Chinese brush painting, nature photography, creative imaging, Majolica decoration and Japanese raku clay-firing technique are some of the courses offered this spring at MIT's Student Art Association (SAA) under the leadership of interim coordinator Clay Ward. Workshops in imaging and raku are among new courses offered in addition to the traditional classes in drawing and painting, photography and ceramics.
In the imaging workshop, participants will experiment with darkroom methods and monoprint techniques. Those in the raku workshop will explore an ancient Japanese firing technique and assist in reassembling and firing an outdoor kiln. The technique, Ward explained, uses oxidation-reduction reactions to create chaotic, or wabi sabi, surface patterms.
Birds will be the focus--literally--for participants in the nature photography workshop this semester. For an additional charge, students can also go on an optional spring break field trip to the Florida Everglades.
Ward, who received the S.B. from MIT in 1997 and the M.F.A. from the Parsons School of Design in 2000, came to the SAA in December. He succeeds longtime director Ed McCluney, who is pursuing an acting career in California.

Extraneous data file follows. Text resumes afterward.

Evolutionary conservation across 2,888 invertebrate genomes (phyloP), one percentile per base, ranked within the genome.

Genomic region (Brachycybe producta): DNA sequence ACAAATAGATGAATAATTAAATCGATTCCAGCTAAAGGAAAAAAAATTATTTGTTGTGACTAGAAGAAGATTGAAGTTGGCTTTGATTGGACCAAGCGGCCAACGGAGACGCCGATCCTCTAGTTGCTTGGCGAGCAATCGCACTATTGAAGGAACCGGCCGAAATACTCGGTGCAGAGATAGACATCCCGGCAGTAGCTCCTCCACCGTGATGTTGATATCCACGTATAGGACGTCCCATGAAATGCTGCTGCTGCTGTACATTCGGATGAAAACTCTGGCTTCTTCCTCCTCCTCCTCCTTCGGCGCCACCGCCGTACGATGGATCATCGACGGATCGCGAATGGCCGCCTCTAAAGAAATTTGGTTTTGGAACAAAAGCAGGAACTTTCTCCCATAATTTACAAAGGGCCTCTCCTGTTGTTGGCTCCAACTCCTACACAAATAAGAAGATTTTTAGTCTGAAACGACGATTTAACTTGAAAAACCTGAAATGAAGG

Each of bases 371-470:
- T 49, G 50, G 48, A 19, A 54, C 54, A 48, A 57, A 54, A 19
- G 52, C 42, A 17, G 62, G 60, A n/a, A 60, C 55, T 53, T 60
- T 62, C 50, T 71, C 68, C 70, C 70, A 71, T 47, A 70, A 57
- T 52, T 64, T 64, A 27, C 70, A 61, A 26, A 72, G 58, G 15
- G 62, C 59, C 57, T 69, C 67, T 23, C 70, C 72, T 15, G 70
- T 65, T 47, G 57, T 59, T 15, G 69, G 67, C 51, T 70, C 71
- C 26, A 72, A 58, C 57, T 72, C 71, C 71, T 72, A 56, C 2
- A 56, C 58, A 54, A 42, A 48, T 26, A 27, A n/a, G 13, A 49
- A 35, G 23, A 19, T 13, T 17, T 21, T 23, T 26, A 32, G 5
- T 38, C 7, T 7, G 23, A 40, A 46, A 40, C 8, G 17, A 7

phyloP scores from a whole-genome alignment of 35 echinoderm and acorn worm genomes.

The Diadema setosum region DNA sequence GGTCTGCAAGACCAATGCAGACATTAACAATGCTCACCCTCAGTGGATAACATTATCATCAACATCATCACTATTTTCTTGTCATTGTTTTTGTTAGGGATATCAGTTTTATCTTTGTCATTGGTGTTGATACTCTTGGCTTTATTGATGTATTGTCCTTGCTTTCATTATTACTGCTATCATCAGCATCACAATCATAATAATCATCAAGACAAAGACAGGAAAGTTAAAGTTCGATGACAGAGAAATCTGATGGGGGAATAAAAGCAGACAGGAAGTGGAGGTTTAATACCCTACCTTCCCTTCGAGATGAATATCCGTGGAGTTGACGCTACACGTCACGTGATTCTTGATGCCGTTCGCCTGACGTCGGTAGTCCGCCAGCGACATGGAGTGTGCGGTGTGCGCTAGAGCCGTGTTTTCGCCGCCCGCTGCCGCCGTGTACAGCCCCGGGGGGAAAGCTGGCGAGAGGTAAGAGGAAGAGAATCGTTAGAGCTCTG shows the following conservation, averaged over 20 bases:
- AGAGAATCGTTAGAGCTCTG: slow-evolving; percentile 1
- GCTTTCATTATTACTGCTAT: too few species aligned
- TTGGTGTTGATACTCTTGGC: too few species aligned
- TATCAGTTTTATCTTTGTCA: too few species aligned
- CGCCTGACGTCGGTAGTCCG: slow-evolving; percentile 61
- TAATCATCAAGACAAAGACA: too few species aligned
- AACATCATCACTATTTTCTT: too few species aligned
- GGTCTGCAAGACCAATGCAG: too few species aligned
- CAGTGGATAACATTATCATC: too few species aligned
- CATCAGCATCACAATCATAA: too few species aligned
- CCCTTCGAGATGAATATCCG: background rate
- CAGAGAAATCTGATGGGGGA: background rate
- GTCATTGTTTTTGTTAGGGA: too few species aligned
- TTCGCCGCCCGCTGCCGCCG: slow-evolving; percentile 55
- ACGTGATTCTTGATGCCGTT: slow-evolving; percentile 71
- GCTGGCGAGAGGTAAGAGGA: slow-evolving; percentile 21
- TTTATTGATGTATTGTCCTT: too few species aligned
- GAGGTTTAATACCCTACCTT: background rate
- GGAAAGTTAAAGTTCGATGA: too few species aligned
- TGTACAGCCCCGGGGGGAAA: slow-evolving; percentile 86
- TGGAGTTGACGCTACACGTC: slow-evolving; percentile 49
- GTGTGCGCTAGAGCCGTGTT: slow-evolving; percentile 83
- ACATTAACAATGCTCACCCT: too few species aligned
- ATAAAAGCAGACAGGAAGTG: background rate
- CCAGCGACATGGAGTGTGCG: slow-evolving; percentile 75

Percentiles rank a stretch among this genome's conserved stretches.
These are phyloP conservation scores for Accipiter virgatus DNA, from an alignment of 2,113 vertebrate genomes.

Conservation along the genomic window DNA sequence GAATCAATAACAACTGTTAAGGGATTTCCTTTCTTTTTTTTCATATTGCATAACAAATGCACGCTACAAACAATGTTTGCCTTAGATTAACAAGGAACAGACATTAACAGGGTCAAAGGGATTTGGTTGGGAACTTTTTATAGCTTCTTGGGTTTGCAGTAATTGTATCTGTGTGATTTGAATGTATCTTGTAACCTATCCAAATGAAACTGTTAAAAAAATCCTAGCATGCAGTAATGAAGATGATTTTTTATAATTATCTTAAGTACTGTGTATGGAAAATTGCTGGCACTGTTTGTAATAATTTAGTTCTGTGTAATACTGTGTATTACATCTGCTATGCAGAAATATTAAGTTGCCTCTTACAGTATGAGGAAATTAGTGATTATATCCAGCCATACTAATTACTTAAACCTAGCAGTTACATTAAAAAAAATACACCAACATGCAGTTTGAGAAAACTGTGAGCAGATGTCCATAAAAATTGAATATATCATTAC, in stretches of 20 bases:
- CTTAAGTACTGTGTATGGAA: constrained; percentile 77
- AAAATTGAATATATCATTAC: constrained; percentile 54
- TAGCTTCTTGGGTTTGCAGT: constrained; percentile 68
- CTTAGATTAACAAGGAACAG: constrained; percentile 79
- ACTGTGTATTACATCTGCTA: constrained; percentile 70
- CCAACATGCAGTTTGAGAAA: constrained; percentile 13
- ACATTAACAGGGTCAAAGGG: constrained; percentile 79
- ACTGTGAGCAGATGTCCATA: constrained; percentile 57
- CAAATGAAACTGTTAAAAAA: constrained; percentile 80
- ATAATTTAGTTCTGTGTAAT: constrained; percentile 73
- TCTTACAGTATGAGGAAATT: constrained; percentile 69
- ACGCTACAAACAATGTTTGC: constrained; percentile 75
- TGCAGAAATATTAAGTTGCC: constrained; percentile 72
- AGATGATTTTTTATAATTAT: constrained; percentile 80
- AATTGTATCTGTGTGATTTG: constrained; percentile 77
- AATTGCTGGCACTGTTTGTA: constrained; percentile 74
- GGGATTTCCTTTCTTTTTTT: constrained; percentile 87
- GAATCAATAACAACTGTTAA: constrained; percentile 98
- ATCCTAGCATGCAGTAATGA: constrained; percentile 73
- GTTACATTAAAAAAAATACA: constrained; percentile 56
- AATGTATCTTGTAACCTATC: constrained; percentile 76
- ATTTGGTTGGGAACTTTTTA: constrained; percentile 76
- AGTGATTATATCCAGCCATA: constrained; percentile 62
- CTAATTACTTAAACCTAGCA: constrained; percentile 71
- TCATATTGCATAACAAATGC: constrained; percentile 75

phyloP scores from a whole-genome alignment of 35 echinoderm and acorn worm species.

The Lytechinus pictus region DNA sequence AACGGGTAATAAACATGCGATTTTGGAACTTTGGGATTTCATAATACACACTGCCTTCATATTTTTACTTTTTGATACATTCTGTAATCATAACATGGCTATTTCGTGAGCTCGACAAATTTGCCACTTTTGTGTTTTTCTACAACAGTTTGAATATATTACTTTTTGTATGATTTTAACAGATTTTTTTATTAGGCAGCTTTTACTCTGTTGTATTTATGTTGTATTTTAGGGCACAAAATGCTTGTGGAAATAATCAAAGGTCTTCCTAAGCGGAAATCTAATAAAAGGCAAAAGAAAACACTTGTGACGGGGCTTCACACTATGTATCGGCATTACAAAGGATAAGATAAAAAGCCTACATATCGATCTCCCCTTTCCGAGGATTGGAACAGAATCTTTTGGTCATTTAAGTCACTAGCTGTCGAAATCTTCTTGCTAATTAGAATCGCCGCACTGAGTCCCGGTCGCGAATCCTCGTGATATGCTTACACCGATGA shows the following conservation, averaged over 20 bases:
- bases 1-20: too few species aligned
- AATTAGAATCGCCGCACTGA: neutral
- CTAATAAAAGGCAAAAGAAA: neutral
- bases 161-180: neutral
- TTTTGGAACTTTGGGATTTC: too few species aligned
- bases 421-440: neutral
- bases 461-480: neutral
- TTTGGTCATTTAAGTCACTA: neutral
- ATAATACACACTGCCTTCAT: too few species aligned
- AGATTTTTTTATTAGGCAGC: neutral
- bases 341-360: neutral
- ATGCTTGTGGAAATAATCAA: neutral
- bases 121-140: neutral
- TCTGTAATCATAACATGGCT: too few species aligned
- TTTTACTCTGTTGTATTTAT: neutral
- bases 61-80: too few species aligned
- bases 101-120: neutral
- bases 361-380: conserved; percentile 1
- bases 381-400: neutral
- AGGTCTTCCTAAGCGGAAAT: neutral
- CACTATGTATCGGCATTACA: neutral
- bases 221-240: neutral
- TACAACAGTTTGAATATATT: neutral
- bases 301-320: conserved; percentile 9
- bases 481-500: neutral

Since his arrival, Ward has been overseeing the cleaning and upgrading of SAA facilities and planning for the spring semester. "We're pulling every little thing off of every shelf and finding all the dirty treasures," he said. As interim coordinator, he hopes to "expand the [SAA] program while strengthening the basics."
"I spent a lot of time working here as a student, usually when I was supposed to be doing something else," said Ward. "Getting the chance to help run the place is a lucky thing."
The SAA is open to all members of the MIT community. Access to the studios is available 24 hours a day, and participants are encouraged to develop some new skills or refine some old ones in an open, unpressured environment.
Spring course listings are now available at the SAA bulletin board in the Infinite Corridor, the SAA offices in Room W20-429, the Office of the Arts in Room E15-205 and online at http://web.mit.edu/dsa_0002/www/courses.html. Classes begin Monday, Feb. 9; registration is open through Feb. 13.
A version of this article appeared in MIT Tech Talk on February 4, 2004.